PROGRAMMING NOTE: 6PM Cubs preempts WGN Evening News

Chance the Rapper says he paid for free showings of ‘Get Out’ at Chatham theatre

CHICAGO -- Chicago native Chance the Rapper says he's bought "all the tickets" for Sunday showings of the breakout hit "Get Out" at a Chatham movie theater so fans can see it for free.

"I bought all the tickets to Get Out at Chatham Theatre on 87th just pull up with ID and enjoy the movie," Chance said on Twitter. "it's free I just want you to see it on 87th."

While the theater couldn't be reached for comment, fans quickly responded, posting photos and videos giving thanks to the rapper as showings quickly started selling out.

WGN's own Dean Richards calls the film, "a smart statement on race but also a genius spoof on the genre." Chance himself is a fan as well - he tweeted the film is the "BEST FILM ACROSS ANY GENRE IN AWHILE."

Great reviews and buzz propelled the micro-budget thriller, and comedian Jordan Peele's directorial debut, to a chart-topping opening weekend of over $30.5 million, according to studio estimates Sunday.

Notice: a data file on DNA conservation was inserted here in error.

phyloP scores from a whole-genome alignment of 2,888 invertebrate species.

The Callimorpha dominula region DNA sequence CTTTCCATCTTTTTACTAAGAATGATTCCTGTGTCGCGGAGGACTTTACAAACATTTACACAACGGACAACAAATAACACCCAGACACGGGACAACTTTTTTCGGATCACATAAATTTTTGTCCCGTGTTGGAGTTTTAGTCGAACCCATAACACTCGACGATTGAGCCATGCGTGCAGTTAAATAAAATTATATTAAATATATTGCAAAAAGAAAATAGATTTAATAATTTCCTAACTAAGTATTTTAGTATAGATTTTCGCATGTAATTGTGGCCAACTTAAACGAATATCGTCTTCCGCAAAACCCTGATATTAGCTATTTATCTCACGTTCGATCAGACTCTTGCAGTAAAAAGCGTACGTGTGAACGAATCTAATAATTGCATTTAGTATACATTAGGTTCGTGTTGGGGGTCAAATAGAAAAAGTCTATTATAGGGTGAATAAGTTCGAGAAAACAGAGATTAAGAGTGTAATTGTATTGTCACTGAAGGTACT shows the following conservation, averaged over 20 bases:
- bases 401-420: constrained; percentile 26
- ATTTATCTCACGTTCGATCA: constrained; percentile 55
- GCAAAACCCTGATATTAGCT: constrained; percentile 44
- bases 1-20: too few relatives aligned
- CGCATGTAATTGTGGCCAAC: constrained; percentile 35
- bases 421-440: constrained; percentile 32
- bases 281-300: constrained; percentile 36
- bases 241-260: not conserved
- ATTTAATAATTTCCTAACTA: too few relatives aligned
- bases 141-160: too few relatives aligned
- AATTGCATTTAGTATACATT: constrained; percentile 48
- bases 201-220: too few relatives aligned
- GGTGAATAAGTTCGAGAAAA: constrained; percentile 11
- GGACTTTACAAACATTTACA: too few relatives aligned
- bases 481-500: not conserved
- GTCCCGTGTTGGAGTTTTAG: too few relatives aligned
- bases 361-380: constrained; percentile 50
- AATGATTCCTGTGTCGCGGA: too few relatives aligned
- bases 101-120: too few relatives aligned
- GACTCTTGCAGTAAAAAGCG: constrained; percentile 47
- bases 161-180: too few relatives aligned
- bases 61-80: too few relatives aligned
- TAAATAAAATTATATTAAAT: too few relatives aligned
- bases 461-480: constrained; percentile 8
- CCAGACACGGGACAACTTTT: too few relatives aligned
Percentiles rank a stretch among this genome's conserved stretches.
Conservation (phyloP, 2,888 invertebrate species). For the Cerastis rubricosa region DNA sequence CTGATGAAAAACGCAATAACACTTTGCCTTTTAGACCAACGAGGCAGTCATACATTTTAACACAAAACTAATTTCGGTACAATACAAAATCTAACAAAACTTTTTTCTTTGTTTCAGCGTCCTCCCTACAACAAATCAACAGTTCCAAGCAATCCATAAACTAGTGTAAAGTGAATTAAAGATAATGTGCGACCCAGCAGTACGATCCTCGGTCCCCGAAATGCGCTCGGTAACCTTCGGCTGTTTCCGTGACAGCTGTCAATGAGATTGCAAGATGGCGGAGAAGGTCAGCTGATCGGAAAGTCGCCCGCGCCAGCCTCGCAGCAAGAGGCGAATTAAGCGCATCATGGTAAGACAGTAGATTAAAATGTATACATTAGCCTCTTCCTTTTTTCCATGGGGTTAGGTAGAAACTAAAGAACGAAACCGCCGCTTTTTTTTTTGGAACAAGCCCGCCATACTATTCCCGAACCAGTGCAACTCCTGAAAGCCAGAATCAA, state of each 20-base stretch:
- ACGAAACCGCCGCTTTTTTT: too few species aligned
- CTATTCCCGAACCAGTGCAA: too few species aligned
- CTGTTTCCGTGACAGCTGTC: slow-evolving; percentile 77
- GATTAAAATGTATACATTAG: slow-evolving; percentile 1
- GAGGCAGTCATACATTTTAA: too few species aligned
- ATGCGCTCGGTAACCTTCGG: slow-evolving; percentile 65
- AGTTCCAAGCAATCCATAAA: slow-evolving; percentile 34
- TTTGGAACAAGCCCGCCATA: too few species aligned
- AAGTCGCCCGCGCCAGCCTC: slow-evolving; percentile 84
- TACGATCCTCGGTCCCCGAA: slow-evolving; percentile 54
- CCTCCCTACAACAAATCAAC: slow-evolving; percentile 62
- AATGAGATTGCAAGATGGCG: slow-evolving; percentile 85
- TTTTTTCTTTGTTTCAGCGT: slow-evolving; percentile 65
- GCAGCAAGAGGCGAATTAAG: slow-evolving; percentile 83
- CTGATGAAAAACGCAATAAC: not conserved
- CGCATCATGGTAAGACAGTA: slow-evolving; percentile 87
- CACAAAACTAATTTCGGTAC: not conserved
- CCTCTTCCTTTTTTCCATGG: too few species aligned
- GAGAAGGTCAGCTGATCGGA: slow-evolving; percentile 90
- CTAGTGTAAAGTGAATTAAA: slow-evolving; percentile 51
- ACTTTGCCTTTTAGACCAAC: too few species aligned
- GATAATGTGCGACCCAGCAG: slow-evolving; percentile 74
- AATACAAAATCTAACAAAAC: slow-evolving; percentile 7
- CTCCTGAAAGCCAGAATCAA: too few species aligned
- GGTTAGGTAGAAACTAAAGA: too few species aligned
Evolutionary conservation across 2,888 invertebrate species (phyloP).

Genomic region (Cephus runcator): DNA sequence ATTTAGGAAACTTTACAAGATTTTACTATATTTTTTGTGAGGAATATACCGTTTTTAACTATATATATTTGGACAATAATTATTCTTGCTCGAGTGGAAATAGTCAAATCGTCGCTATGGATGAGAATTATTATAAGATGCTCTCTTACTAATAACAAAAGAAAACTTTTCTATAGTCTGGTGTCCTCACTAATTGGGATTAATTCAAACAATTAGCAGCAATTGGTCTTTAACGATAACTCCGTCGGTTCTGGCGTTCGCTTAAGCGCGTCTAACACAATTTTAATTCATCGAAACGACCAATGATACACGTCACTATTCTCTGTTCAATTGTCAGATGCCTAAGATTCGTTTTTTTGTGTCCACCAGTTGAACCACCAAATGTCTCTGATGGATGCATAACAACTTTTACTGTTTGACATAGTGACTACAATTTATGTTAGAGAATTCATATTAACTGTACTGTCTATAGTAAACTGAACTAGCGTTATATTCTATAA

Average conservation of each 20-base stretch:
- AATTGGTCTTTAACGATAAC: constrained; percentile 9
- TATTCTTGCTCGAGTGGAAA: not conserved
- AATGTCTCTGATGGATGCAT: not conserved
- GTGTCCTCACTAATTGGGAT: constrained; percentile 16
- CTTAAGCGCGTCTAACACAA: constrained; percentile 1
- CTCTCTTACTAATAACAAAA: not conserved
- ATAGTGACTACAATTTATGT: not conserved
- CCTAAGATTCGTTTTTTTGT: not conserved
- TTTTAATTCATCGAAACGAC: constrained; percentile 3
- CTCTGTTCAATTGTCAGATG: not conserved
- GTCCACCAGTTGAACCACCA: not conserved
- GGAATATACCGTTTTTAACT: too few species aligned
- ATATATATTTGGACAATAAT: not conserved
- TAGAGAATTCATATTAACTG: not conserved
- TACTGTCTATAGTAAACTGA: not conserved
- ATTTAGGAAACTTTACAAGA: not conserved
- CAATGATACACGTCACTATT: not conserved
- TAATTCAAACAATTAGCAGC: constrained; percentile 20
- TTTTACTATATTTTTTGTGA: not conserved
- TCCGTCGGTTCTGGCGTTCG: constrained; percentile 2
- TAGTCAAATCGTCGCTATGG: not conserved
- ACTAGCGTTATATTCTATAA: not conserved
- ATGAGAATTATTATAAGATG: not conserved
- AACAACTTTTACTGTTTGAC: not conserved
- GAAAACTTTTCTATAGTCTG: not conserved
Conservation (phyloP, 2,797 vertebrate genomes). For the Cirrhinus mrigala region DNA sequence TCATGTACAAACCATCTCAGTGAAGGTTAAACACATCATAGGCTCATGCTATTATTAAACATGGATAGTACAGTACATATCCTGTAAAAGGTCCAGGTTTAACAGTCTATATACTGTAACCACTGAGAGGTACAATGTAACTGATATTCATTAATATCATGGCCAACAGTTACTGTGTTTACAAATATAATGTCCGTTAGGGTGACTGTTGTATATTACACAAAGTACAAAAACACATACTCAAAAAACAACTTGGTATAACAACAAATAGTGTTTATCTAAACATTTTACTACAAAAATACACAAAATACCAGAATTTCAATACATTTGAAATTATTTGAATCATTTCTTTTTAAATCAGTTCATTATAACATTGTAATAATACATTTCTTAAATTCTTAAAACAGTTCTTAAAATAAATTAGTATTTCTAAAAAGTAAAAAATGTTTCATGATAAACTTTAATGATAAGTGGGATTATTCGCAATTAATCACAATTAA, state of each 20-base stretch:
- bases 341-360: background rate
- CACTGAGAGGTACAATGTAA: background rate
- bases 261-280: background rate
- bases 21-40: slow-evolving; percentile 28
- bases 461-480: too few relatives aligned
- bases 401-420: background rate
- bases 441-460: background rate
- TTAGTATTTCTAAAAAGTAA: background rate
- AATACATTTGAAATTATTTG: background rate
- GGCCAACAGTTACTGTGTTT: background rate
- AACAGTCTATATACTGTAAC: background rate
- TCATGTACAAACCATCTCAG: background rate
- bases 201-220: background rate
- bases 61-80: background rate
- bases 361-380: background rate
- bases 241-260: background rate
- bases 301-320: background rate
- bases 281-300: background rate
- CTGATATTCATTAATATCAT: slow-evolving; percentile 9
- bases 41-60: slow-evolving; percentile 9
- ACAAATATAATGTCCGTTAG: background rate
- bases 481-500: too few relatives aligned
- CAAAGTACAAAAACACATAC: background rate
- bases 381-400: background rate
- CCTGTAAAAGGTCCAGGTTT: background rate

Few people foresaw a debut this big — especially with a relatively unknown star in Daniel Kaluuya leading the film.

Part of the reason is positive reviews. "Get Out" has a 100 percent rating on Rotten Tomatoes, which is extremely rare for a thriller and only added to the excitement going into the weekend, said Universal President of Domestic Theatrical Distribution Nick Carpou.

"Jordan Peele is an absolute talent," he said. "As we got closer and closer to opening, it's amazing how many people were rooting for it."

Peele, who most audiences know for his sketch comedy work on the series "Key & Peele," wrote and directed the film about a black man who travels upstate to meet his white girlfriend's family.

Even without Peele in the film, audiences turned out in droves to experience the high concept horror pic. According to exit polls, African Americans comprised an estimated 39 percent of the opening weekend audiences, while Caucasians made up 36 percent, and a whopping 49 percent were under the age of 25.